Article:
Major Wins Confidence Vote on Europe Treaty : Britain: Tory rebels back down. House of Commons' approval completes ratification process for EC unity pact.

TIMES STAFF WRITER

Prime Minister John Major won a dramatic vote of confidence in Parliament on Friday after rebels in his own Conservative Party, cowed by his threat to call a general election, approved the controversial Maastricht Treaty on European union.

Major carried the confidence vote in the House of Commons by 339 to 299, a comfortable margin of 40 votes, ending the ratification process for the treaty, which already had been endorsed by Britain's 11 fellow nations in the European Community.

Only court cases in Britain and Germany now remain in the way of implementing the treaty, designed to bring about closer political and economic ties in the community.

The prime minister had put his government on the line in Friday's treaty vote after 23 Conservative rebels voted with the opposition Labor Party on Thursday night, inflicting defeat on the government in another treaty-related vote.

His threat to resign if defeated again triggered the full force of official Conservative Party discipline. Party leaders warned the rebels that they would be expelled from the party if they again voted against the treaty and in doing so brought down the government.

Although the party leadership also made side deals with some of the rebels, it was the prospect of a national election--at a time when polls show the public holding both the party and its leader in low esteem--that pushed the rebels back into line. On Friday, all the rebels supported the government.

"I think the matter is now behind us. Everyone is back in the fold," Major declared. "Now we can get back to our legislative program. The country is sick and tired of hearing about this particular issue."

Marcus Fox, head of the influential committee of the Conservative back bench--the members of Parliament who hold no ministerial offices--promised there would be "no witch hunts" against the rebels.

The rebels oppose the treaty as an infringement on Britain's sovereignty. Major's predecessor, Margaret Thatcher, has been the treaty's most prominent opponent, but as Baroness Thatcher, she now must argue her position from the House of Lords.

The only remaining obstacle in Britain to final ratification of the treaty is a legal challenge filed by Lord Rees-Mogg, a former editor of The Times of London, who is arguing that a referendum should be part of the ratification process. Hearings in his lawsuit begin Monday, but Conservative leaders have said they do not believe he can win.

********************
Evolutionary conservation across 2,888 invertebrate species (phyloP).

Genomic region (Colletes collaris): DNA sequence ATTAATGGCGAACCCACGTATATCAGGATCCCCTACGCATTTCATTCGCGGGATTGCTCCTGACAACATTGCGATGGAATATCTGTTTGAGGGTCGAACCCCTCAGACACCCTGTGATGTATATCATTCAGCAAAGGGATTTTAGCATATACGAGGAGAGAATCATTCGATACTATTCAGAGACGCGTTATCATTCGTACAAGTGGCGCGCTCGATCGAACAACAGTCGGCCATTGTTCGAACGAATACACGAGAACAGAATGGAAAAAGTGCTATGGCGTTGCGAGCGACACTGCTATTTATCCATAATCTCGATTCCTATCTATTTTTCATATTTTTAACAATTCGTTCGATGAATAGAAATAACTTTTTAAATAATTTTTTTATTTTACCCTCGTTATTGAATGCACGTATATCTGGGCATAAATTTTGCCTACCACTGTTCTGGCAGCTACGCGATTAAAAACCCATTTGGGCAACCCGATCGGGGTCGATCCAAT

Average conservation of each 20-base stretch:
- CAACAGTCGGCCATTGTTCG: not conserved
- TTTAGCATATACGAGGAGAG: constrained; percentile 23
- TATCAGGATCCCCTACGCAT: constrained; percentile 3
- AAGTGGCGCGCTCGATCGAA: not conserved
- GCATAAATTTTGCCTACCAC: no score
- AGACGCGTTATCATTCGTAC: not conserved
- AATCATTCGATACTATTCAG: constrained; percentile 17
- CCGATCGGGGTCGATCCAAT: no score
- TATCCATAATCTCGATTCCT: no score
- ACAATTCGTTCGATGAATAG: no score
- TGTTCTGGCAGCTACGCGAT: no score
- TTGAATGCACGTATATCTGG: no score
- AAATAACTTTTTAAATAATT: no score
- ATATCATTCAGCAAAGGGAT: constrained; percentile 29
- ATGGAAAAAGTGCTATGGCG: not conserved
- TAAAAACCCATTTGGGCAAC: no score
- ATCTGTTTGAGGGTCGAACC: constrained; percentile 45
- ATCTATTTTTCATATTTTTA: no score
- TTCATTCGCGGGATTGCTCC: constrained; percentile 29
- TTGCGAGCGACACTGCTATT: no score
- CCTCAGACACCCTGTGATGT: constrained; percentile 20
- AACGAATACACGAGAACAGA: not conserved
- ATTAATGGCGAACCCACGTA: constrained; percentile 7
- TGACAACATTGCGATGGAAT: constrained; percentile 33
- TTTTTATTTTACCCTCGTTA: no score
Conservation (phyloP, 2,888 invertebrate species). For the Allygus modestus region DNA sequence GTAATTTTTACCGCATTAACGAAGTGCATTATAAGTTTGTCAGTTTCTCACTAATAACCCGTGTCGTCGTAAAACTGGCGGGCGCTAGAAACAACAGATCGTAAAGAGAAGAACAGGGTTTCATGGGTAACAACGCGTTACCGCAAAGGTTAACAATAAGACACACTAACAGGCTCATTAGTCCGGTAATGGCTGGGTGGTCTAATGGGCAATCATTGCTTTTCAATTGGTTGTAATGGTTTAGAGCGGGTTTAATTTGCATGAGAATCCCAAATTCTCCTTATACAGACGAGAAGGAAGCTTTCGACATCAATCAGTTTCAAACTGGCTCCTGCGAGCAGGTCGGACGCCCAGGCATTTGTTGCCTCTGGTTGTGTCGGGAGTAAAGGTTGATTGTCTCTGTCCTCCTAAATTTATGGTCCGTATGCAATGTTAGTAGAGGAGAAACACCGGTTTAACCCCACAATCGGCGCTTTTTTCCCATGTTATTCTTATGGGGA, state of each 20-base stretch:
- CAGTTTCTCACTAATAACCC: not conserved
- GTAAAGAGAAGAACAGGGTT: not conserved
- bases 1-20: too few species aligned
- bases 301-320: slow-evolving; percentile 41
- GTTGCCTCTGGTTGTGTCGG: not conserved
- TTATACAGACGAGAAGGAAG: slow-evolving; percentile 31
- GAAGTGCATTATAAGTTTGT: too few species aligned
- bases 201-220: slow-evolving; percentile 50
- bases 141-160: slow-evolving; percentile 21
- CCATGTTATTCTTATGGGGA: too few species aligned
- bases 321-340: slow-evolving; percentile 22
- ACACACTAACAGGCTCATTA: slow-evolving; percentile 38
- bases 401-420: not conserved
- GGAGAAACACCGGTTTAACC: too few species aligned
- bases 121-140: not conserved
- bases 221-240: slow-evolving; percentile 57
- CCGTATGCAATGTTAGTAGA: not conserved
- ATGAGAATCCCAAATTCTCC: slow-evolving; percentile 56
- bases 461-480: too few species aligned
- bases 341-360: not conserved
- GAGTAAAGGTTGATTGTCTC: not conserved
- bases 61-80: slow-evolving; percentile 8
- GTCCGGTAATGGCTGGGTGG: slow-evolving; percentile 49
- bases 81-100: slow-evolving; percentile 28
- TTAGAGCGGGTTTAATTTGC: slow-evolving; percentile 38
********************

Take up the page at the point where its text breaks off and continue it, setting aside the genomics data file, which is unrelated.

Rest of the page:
In Germany, where Parliament ratified the treaty last December, lawsuits have been filed challenging its constitutionality. A ruling on the suits is expected in September.

After his difficulties of the past two days, parliamentary observers differed on the political damage Major has suffered in the bitter 18-month fight to win approval of the treaty. Some believe that his lack of leadership had been amply demonstrated, but his supporters suggested that passage of the treaty could mark a turning point upward in his political fortunes.

Labor Party leader John Smith declared that Major "paid a very heavy price in terms of credibility and authority."

In criticizing Labor and the Liberal Democrats for voting against the government, Major said they were engaging in a "silly game of party politics." Most Labor and Liberal legislators favor the treaty but insist that the government adopt a "social charter" guaranteeing certain worker rights. It was on this issue that the Conservative rebels had joined the opposition to defeat the government Thursday night.

Major had objected to the charter and won Britain's exclusion from it when negotiating the treaty with other European nations in December, 1991.

Britain has often been pictured as the odd man out in unity-minded Europe, and Thatcher's opposition to closer European ties was partly responsible for her downfall in November, 1990. Britain was the last of the 12 EC members to complete the ratification process.

As the process came to a climax over the past two days, the parliamentary debate was some of the most rancorous and amusing in recent memory.

"Parliament must put this stalemate over Europe behind it," Major declared in the course of a 6 1/2-hour debate before Friday's vote. "I am not prepared to let it poison the political atmosphere any longer. The boil must be lanced and it must be lanced today."

Cheered on by his Labor MPs, Smith said of Major: "He is backed against the wall. He has been forced, in order to survive, to threaten his own party with electoral suicide."

Playing off Major's own words--when he had returned from negotiating Maastricht, he had claimed that Britain had won "game, set and match"--Smith said Friday that the prime minister's performance had been a series of "foot faults, double faults and mis-hits, threatened by a tie-break. Today like some petulant prima donna, he is threatening to throw his racket away."

Conservative rebel Teresa Gorman, explaining why her group finally had to knuckle under, declared: "The prime minister's got the parliamentary party by the goolies and there is really very little option. Either we have a general election or we vote for this wretched Maastricht Treaty."

What Maastricht Treaty Would Do

Here are some of the provisions of the Maastricht Treaty on European union:

* The European Monetary Institute, opening Jan. 1, would be precursor to a Europe-wide central bank, which would issue a single currency. Britain and Denmark have opted out of the monetary union.

* EC nations would work to forge common foreign, security and eventually defense policies.

* The European Parliament would gain new powers.

* All EC nationals would gain the right to run for office and vote in local elections even if they live in a country other than their own.

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